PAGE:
I’m on vacation this week. But no, I’m not just saying this to get out of posting this week, or to brag. Americans really have started going back to the normal routine of vacations after a long break during the pandemic.
You might think that the high price of gasoline will slow down summer travel. Not so, according to estimates from AAA. While the total number of estimated travelers for Independence Day weekend is still slightly below Summer 2019 (by about 1 million travelers), travel by car is predicted to be just above 2019 levels (by about 0.5 million travelers), with 42 million Americans traveling by car. Air travel has been a mess lately and quite expensive (even compared to pre-pandemic levels), and is predicated to be about 0.5 million below 2019. Bus/train/cruise travel is still the big loser, well above the past two summers, but still 1 million travelers below 2019. (These are all estimates, of course, but AAA is in the business of knowing this data well.)
What gives? Basic economic theory would tell us that if the price of something increases, people should buy less of it. And traveling by car is much more expensive than in Summer 2019. We should also think about substitutes, and airline travel is certainly a substitute for car travel. But if we look at what has happened to both airfares and gasoline prices since July 2019, we can see that gasoline prices have increased much more (about 60% vs. 25% for airfares).
So, do we just throw up our hands and say: “it’s just too complicated, lots of factors at play”?
Here’s my attempt at a partial answer. First, gasoline is a small share of total consumption in the US. As of the end of 2021, it was less than 4%. It’s probably a bit higher now, but still a small part of consumption for most families. For goods that are a small portion of consumption, we expect demand to be inelastic.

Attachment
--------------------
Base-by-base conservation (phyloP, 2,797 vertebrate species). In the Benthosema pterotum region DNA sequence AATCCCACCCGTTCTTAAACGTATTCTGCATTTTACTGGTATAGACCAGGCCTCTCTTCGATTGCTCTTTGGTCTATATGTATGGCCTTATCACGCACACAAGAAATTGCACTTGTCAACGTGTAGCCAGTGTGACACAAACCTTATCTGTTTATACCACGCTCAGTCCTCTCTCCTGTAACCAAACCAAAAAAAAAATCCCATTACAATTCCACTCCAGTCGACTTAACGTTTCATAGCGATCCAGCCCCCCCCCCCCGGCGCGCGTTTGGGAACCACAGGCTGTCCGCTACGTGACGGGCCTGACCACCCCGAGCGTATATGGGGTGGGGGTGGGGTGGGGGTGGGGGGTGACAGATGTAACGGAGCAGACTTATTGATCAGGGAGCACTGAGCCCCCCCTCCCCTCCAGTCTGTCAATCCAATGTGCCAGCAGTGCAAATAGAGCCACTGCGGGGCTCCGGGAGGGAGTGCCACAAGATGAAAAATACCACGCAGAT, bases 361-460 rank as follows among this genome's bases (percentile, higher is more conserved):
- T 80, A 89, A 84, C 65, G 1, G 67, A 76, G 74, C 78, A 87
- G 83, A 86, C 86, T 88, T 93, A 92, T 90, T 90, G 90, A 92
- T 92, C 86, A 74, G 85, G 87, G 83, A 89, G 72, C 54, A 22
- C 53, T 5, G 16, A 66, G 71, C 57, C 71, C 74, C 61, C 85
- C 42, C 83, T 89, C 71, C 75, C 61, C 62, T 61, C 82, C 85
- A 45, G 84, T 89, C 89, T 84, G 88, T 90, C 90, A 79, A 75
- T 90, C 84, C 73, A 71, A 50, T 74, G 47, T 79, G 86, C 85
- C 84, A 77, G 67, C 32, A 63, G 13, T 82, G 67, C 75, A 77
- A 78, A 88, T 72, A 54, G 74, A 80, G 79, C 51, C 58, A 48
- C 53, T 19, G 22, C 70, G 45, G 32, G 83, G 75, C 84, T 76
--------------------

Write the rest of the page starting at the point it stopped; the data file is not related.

Also, Independence Day is the high holiday of American summers. If you are going to cut back on gasoline consumption sometime this summer, you will likely do it on some other random weekend, not on July 4th. Preferences for celebrating Independence Day are “lexicographic” in economists’ jargon — this particular weekend is valued above all other weekends no matter the price.
Finally, we should always remember that there are other margins on which those 42 million Americans might adjust when they traveled by car. Perhaps they drove, but not as far as when gas $2.50. Perhaps they drove the same distance as past years, but stayed for fewer days. Or maybe they prepared more meals at their campsite, rather than dining out at restaurants (which are often understaffed lately anyway).
The American love of the automobile is clear, as is our love of summer vacations. But don’t count out the Law of Demand just yet.